Locoregional Recurrent Versus de Novo Locally Advanced NSCLC: Patient Outcomes
Posted: Tuesday, May 26, 2020
It is unknown how patient outcomes compare between those with isolated locoregional recurrent non–small cell lung cancer (NSCLC) and those with de novo locally advanced NSCLC. Results from a recent study indicated that, among those treated with definitive intent, outcomes were similar between both patient groups. The findings were originally slated for presentation at the 2020 NCCN Annual Conference (Abstract CLO20-036) and published in the JNCCN–Journal of the National Comprehensive Cancer Network.
“These data support the use of aggressive combined-modality treatment in lieu of systemic therapy alone for patients with locally recurrent disease,” concluded Russell Hales, MD, and colleagues at Johns Hopkins School of Medicine, Baltimore.
Using accessed records, the research team identified more than 2,000 patients with NSCLC treated with definitive radiotherapy between 2008 and 2018. Of the 94 patients who had isolated locoregional recurrent disease, 59 met inclusion criteria. The investigators compared this subgroup with 303 patients with de novo locally advanced NSCLC. Isolated locoregional recurrence was defined as any recurrence within the ipsilateral lung and the N1 to N3 nodal groups.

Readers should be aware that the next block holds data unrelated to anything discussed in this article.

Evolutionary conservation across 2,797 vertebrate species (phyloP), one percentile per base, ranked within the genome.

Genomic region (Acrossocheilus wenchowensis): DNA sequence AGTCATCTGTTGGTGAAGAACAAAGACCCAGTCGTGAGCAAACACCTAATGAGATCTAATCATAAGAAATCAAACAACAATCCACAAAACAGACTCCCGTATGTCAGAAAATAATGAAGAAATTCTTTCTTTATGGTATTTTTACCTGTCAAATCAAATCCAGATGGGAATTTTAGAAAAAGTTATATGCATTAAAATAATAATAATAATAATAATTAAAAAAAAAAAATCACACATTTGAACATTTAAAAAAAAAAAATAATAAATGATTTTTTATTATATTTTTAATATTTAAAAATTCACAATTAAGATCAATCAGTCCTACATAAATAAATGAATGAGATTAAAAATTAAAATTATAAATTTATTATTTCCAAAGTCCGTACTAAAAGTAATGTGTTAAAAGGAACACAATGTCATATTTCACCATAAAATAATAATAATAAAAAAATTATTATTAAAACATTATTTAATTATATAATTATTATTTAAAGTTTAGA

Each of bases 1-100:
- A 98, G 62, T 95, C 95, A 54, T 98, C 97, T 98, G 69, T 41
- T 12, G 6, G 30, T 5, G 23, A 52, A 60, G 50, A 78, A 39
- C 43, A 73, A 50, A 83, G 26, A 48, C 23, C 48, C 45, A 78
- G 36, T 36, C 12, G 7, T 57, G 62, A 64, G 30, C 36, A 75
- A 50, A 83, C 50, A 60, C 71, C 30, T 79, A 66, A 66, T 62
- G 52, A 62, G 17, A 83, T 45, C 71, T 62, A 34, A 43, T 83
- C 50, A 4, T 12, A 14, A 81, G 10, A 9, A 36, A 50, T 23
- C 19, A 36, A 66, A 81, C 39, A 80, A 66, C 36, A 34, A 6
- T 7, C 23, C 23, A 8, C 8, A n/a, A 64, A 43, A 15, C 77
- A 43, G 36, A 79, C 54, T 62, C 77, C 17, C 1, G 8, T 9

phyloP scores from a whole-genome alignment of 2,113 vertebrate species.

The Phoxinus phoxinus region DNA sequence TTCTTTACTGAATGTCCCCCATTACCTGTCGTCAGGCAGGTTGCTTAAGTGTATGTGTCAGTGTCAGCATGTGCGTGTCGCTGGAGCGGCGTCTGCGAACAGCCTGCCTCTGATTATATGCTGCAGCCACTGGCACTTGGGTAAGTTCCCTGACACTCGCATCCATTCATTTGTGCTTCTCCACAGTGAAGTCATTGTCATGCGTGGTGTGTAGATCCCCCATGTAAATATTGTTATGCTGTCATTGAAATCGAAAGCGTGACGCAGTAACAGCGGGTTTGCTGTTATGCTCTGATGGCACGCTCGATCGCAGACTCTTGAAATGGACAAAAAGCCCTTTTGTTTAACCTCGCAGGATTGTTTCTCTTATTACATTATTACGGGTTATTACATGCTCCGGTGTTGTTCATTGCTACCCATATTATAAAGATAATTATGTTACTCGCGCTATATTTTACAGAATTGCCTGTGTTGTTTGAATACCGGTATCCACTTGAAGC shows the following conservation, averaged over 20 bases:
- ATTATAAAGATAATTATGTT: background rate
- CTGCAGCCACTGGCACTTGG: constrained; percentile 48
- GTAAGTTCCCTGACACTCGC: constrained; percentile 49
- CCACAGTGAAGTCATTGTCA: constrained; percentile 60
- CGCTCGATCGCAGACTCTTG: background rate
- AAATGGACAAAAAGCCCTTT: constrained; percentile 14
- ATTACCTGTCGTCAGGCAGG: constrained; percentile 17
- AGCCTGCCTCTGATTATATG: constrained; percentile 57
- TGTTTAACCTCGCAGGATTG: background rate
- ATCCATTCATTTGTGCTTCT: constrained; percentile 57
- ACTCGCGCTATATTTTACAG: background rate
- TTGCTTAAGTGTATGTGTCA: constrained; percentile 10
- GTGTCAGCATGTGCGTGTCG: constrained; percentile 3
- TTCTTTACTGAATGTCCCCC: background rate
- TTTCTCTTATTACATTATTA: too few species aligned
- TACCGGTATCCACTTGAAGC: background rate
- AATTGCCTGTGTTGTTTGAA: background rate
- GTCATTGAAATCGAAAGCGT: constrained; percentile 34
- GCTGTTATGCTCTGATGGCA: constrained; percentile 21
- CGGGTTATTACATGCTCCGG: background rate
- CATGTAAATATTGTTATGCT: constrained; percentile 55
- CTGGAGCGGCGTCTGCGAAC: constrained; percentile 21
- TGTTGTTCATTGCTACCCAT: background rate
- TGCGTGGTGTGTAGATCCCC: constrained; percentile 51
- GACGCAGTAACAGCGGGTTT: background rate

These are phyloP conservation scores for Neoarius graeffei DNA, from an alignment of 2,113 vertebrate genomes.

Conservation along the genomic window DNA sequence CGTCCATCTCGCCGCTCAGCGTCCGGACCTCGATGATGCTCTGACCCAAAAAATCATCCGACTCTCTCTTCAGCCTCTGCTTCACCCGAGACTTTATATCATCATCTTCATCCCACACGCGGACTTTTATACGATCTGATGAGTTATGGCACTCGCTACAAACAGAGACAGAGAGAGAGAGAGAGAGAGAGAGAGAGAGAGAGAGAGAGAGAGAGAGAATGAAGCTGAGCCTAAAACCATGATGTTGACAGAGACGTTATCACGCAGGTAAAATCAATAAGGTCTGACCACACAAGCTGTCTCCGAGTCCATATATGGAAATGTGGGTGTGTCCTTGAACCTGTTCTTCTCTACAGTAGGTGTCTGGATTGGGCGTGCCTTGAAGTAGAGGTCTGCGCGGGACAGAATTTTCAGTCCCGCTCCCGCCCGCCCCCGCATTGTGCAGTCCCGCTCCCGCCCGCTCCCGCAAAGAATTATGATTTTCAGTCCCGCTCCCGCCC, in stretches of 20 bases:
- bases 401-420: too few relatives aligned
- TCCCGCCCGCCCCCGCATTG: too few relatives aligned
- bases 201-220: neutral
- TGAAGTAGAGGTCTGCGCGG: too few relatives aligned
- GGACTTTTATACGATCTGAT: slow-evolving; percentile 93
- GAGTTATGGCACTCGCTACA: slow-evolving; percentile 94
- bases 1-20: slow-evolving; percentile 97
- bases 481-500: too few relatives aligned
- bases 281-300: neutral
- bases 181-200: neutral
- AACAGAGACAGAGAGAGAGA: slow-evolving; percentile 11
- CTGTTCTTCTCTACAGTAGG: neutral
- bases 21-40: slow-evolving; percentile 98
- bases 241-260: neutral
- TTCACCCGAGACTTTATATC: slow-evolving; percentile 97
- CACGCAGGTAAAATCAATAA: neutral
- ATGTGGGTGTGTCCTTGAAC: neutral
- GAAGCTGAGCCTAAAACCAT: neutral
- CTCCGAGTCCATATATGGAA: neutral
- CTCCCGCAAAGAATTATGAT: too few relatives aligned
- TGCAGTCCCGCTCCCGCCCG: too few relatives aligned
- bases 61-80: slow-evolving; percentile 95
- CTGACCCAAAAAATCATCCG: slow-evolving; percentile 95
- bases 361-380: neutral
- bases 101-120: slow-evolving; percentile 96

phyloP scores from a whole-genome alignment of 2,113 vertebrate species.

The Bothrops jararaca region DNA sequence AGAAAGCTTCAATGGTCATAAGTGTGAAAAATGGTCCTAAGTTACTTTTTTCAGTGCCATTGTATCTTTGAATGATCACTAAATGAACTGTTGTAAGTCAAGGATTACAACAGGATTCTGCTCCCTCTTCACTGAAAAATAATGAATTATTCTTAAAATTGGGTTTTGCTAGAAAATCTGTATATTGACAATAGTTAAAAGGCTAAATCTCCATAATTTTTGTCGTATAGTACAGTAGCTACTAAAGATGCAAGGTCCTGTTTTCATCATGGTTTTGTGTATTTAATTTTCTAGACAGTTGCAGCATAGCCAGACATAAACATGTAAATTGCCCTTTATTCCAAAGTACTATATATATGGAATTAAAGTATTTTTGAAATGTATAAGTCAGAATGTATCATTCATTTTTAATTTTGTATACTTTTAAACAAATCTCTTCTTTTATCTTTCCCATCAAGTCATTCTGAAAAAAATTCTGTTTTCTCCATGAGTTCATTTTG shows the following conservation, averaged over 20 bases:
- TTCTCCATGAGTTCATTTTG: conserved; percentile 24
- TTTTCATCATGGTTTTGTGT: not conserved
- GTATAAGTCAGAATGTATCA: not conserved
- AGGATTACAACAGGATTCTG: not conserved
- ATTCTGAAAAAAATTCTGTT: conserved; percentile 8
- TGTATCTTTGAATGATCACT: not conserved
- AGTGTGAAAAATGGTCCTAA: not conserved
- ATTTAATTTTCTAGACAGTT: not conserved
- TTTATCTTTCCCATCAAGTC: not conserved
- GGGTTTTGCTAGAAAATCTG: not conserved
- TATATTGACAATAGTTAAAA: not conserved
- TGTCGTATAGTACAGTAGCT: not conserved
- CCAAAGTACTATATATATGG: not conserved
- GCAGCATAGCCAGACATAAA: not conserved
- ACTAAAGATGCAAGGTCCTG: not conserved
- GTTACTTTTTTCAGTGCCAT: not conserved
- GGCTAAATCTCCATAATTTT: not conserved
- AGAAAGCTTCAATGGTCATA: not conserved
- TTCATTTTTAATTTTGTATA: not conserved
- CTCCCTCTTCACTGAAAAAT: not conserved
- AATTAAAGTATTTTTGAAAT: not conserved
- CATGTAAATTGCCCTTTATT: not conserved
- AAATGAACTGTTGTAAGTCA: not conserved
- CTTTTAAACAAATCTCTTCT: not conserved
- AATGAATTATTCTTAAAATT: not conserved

Most of the patients (n= 34) with locoregional recurrent NSCLC had stage I disease and were treated with surgery (n = 31) or stereotactic body radiation therapy (n = 13), alone. At recurrence, 41 patients had stage IIIA disease. Definitive salvage chemoradiotherapy or trimodal therapy were offered to most patients.
No significant differences were reported in progression-free survival between those with recurrent (17.0 months) and those with locally advanced (11.6 months) disease. Similarly, the time to distant metastasis did not differ between the two groups (35.7 vs. 25.9 months, respectively). However, patients with recurrent disease achieved significantly longer overall survival outcomes (49.9 months) than those with locally advanced NSCLC (29.8 months; P = .02).
Disclosure: Ranh Voong, MD, MPH, received grants from the Lung Cancer Research Foundation and Radiology Oncology Institute as well as honoraria from ASCO Advantage. All other study authors reported no conflicts of interest.